Air Nostrum Eyes Airportless Network For Hybrid Airships

Credit: Air Nostrum Vice Chairman Miguel Angel Falcon at Farnborough.

Spanish regional airline Air Nostrum, which plans to acquire Airlander 10 hybrid air vehicles, is considering using the platforms to create a new route network of towns and cities that do not have an airport.

The carrier announced in June that it had reserved 10 of the platforms—which resemble airships but combine buoyant lift from helium with aerodynamic lift and vectored thrust—with the aim of starting passenger operations in 2026.

The platform’s UK manufacturer, also called Hybrid Air Vehicles, plans to start production in a new factory in northern England later in 2022.

Air Nostrum, which describes itself as Europe’s largest privately owned regional airline, currently operates a fleet of more than 30 MHIRJ (formerly Bombardier) CRJ regional jets, plus five ATR 72 turboprops.

“We fly aircraft between 50-100 seats. The Airlander 10 can seat 100 passengers, so it fits perfectly,” Air Nostrum vice chairman Miguel Angel Falcon said at the Farnborough Airshow. “We have regional jets for longer distances and turboprops for shorter distances, and now we have Airlander.”

The airline is looking at opening up a new network of destinations, making use of the Airlander’s ability to land on any flat surface, or even water.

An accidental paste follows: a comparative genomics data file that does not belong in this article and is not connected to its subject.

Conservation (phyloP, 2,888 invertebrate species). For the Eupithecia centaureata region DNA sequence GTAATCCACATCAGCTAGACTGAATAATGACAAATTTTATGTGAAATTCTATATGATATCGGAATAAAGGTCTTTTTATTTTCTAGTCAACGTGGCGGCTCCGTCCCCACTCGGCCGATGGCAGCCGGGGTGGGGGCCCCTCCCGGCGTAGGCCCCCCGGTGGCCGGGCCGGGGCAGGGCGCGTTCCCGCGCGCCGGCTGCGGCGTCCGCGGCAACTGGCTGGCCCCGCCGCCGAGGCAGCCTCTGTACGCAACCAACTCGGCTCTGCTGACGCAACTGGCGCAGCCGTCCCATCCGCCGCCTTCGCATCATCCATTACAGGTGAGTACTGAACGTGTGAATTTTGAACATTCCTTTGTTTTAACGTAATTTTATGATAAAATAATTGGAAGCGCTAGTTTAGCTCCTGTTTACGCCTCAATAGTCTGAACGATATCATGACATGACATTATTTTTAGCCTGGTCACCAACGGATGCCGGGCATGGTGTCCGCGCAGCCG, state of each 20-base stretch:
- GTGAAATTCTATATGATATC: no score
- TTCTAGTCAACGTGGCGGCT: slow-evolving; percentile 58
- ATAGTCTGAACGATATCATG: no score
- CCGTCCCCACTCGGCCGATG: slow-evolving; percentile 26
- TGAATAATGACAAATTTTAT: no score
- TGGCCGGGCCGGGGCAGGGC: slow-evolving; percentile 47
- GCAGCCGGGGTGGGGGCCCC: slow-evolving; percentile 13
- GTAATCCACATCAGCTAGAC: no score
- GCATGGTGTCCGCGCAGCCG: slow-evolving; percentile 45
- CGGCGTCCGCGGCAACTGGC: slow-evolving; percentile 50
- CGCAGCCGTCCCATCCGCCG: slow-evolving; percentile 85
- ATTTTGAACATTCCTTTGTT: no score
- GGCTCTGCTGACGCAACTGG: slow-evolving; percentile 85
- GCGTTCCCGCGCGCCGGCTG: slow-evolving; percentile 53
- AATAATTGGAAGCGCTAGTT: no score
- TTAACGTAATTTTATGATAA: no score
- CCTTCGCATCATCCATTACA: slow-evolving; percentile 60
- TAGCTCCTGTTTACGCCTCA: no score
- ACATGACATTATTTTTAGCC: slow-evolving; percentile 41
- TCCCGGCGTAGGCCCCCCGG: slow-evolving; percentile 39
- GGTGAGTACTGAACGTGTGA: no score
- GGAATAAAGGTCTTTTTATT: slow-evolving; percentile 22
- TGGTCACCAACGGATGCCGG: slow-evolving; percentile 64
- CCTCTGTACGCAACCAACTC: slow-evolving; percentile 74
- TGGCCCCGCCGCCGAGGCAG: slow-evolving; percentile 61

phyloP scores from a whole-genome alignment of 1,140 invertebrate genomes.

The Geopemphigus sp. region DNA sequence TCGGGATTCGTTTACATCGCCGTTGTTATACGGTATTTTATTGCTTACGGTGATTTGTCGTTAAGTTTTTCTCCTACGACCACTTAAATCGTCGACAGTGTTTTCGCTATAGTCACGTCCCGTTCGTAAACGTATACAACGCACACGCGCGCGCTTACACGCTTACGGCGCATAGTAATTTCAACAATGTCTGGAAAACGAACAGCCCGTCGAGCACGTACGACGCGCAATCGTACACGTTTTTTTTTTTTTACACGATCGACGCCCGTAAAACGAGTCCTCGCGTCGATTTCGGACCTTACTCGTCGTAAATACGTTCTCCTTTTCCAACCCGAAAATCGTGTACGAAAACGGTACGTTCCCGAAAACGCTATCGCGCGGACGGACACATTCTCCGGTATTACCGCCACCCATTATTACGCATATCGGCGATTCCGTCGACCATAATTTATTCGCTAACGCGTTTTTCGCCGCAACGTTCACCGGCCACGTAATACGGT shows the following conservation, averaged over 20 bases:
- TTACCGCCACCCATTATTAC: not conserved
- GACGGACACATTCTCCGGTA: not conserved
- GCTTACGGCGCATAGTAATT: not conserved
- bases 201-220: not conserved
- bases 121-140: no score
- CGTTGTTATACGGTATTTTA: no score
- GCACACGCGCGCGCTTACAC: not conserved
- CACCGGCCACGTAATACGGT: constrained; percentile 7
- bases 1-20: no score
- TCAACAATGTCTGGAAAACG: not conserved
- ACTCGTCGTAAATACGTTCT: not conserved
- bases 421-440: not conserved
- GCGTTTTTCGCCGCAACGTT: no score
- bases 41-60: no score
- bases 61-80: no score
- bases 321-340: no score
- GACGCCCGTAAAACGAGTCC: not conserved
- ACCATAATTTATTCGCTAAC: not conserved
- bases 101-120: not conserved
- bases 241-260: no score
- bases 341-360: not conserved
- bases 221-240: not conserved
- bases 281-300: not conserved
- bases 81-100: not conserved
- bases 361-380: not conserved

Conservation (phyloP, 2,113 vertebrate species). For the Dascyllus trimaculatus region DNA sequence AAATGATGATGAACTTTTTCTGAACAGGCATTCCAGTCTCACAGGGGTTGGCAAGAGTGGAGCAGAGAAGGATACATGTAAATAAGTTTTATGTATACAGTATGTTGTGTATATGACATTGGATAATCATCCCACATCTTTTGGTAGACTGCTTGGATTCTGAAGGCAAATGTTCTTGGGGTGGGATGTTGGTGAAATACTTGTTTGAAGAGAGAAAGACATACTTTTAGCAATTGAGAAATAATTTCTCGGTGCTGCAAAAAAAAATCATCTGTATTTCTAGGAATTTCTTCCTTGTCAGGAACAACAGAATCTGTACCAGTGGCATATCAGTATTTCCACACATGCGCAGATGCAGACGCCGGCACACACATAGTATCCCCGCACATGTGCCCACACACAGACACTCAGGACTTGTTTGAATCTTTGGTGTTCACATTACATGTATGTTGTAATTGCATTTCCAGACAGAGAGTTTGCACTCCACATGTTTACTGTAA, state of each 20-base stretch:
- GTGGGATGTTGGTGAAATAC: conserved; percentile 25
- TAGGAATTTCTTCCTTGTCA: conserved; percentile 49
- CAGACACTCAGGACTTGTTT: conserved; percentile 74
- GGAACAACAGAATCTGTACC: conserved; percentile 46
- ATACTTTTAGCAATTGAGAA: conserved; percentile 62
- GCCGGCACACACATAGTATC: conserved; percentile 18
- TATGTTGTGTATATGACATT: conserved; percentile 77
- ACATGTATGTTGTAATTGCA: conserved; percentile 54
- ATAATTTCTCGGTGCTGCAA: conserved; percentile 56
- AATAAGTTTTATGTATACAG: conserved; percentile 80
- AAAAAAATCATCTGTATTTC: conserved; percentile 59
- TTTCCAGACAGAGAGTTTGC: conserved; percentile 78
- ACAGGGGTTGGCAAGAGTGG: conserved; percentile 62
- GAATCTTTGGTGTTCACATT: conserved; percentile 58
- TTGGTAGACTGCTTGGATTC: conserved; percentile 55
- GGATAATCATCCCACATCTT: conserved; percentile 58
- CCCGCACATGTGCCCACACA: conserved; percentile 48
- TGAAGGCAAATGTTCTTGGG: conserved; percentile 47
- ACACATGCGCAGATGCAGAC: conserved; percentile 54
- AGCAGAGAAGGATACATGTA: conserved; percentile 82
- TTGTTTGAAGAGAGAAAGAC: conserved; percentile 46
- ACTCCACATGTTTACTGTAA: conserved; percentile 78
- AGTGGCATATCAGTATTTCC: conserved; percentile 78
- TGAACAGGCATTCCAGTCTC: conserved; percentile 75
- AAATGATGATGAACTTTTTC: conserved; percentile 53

The Airlander 10, which is powered by four combustion engines—to be replaced by electric motors later this decade, thus making it 100% emission-free—has a maximum speed of 80 mph. Falcon does not consider this a disadvantage.

“We appreciate it’s not a fast aircraft. It’s quite adequate for our average stage length,” he said. The airline’s average stage length is 500 km (270 nm), but contains a segment of routes of just 200 km.

“We could consider flying into a city with a harbor rather than an airfield. It opens up a lot of opportunities,” Falcon said.

The Airlander 10 will be capable of carrying 100 passengers in a large gondola under the envelope. Renderings of the cabin show seats considerably larger than those of an aircraft. This, combined with large picture windows and extreme sustainability—an increasingly important factor for passengers—will make the aircraft attractive to passengers, Falcon believes.

The ability to board and disembark close to a town or city, rather than traveling perhaps 50 km outside a city to an airport, will also be a plus factor, he said.

Falcon also points to the aircraft’s versatility, including carrying cargo or serving the Air Nostrum Group’s firefighting division in a surveillance role.

Alan Dron

Based in London, Alan is Europe & Middle East correspondent at Air Transport World.